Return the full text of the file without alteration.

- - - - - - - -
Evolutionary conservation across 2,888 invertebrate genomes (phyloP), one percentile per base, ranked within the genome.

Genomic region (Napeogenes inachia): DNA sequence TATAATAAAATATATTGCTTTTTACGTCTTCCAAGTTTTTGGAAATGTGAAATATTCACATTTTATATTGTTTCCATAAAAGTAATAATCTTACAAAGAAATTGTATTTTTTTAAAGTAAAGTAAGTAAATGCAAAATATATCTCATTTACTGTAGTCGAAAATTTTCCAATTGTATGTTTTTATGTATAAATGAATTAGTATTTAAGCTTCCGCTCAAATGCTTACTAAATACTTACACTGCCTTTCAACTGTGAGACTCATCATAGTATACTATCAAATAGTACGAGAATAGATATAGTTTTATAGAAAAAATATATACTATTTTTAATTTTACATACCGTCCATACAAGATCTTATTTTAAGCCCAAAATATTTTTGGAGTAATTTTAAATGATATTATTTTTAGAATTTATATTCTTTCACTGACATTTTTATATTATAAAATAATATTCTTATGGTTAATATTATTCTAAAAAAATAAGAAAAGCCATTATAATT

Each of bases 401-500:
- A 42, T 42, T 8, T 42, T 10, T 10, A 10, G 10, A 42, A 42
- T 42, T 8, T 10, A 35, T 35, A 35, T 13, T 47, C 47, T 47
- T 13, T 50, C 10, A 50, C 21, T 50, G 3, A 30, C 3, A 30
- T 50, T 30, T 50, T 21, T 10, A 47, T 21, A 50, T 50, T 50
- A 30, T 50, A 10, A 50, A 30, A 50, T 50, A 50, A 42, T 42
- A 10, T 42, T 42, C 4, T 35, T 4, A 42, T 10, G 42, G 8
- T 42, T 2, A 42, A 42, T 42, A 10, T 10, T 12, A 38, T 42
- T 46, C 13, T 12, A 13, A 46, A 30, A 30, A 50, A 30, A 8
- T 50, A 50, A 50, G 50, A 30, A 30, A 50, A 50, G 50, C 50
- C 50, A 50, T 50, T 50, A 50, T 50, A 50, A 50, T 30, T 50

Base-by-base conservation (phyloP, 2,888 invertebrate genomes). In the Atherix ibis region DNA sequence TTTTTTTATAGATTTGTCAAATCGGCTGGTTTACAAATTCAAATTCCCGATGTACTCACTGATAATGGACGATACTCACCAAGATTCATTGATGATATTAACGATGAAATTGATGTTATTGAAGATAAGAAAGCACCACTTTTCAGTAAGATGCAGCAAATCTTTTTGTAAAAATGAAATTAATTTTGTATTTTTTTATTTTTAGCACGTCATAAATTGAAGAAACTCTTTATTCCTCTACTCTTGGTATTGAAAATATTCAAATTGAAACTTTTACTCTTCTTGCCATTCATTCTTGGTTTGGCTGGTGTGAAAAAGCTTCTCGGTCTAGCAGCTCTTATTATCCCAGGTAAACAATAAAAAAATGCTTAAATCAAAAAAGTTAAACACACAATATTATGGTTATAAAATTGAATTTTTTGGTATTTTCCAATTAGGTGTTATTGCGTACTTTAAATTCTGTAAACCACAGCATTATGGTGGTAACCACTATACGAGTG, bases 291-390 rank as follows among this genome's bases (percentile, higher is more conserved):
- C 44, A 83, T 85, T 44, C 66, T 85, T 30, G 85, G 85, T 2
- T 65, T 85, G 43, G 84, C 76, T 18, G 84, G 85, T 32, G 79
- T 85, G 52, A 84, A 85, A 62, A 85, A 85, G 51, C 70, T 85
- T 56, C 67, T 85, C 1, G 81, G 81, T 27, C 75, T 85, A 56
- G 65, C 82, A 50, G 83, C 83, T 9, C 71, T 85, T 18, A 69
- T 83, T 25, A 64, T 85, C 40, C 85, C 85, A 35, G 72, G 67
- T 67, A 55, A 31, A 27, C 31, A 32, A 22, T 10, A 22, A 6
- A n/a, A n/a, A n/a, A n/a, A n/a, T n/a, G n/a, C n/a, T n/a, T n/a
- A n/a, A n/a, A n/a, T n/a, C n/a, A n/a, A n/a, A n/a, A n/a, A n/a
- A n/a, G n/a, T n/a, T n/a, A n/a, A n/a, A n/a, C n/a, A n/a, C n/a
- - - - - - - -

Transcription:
Evolutionary conservation across 2,888 invertebrate genomes (phyloP), one percentile per base, ranked within the genome.

Genomic region (Napeogenes inachia): DNA sequence TATAATAAAATATATTGCTTTTTACGTCTTCCAAGTTTTTGGAAATGTGAAATATTCACATTTTATATTGTTTCCATAAAAGTAATAATCTTACAAAGAAATTGTATTTTTTTAAAGTAAAGTAAGTAAATGCAAAATATATCTCATTTACTGTAGTCGAAAATTTTCCAATTGTATGTTTTTATGTATAAATGAATTAGTATTTAAGCTTCCGCTCAAATGCTTACTAAATACTTACACTGCCTTTCAACTGTGAGACTCATCATAGTATACTATCAAATAGTACGAGAATAGATATAGTTTTATAGAAAAAATATATACTATTTTTAATTTTACATACCGTCCATACAAGATCTTATTTTAAGCCCAAAATATTTTTGGAGTAATTTTAAATGATATTATTTTTAGAATTTATATTCTTTCACTGACATTTTTATATTATAAAATAATATTCTTATGGTTAATATTATTCTAAAAAAATAAGAAAAGCCATTATAATT

Each of bases 401-500:
- A 42, T 42, T 8, T 42, T 10, T 10, A 10, G 10, A 42, A 42
- T 42, T 8, T 10, A 35, T 35, A 35, T 13, T 47, C 47, T 47
- T 13, T 50, C 10, A 50, C 21, T 50, G 3, A 30, C 3, A 30
- T 50, T 30, T 50, T 21, T 10, A 47, T 21, A 50, T 50, T 50
- A 30, T 50, A 10, A 50, A 30, A 50, T 50, A 50, A 42, T 42
- A 10, T 42, T 42, C 4, T 35, T 4, A 42, T 10, G 42, G 8
- T 42, T 2, A 42, A 42, T 42, A 10, T 10, T 12, A 38, T 42
- T 46, C 13, T 12, A 13, A 46, A 30, A 30, A 50, A 30, A 8
- T 50, A 50, A 50, G 50, A 30, A 30, A 50, A 50, G 50, C 50
- C 50, A 50, T 50, T 50, A 50, T 50, A 50, A 50, T 30, T 50

Base-by-base conservation (phyloP, 2,888 invertebrate genomes). In the Atherix ibis region DNA sequence TTTTTTTATAGATTTGTCAAATCGGCTGGTTTACAAATTCAAATTCCCGATGTACTCACTGATAATGGACGATACTCACCAAGATTCATTGATGATATTAACGATGAAATTGATGTTATTGAAGATAAGAAAGCACCACTTTTCAGTAAGATGCAGCAAATCTTTTTGTAAAAATGAAATTAATTTTGTATTTTTTTATTTTTAGCACGTCATAAATTGAAGAAACTCTTTATTCCTCTACTCTTGGTATTGAAAATATTCAAATTGAAACTTTTACTCTTCTTGCCATTCATTCTTGGTTTGGCTGGTGTGAAAAAGCTTCTCGGTCTAGCAGCTCTTATTATCCCAGGTAAACAATAAAAAAATGCTTAAATCAAAAAAGTTAAACACACAATATTATGGTTATAAAATTGAATTTTTTGGTATTTTCCAATTAGGTGTTATTGCGTACTTTAAATTCTGTAAACCACAGCATTATGGTGGTAACCACTATACGAGTG, bases 291-390 rank as follows among this genome's bases (percentile, higher is more conserved):
- C 44, A 83, T 85, T 44, C 66, T 85, T 30, G 85, G 85, T 2
- T 65, T 85, G 43, G 84, C 76, T 18, G 84, G 85, T 32, G 79
- T 85, G 52, A 84, A 85, A 62, A 85, A 85, G 51, C 70, T 85
- T 56, C 67, T 85, C 1, G 81, G 81, T 27, C 75, T 85, A 56
- G 65, C 82, A 50, G 83, C 83, T 9, C 71, T 85, T 18, A 69
- T 83, T 25, A 64, T 85, C 40, C 85, C 85, A 35, G 72, G 67
- T 67, A 55, A 31, A 27, C 31, A 32, A 22, T 10, A 22, A 6
- A n/a, A n/a, A n/a, A n/a, A n/a, T n/a, G n/a, C n/a, T n/a, T n/a
- A n/a, A n/a, A n/a, T n/a, C n/a, A n/a, A n/a, A n/a, A n/a, A n/a
- A n/a, G n/a, T n/a, T n/a, A n/a, A n/a, A n/a, C n/a, A n/a, C n/a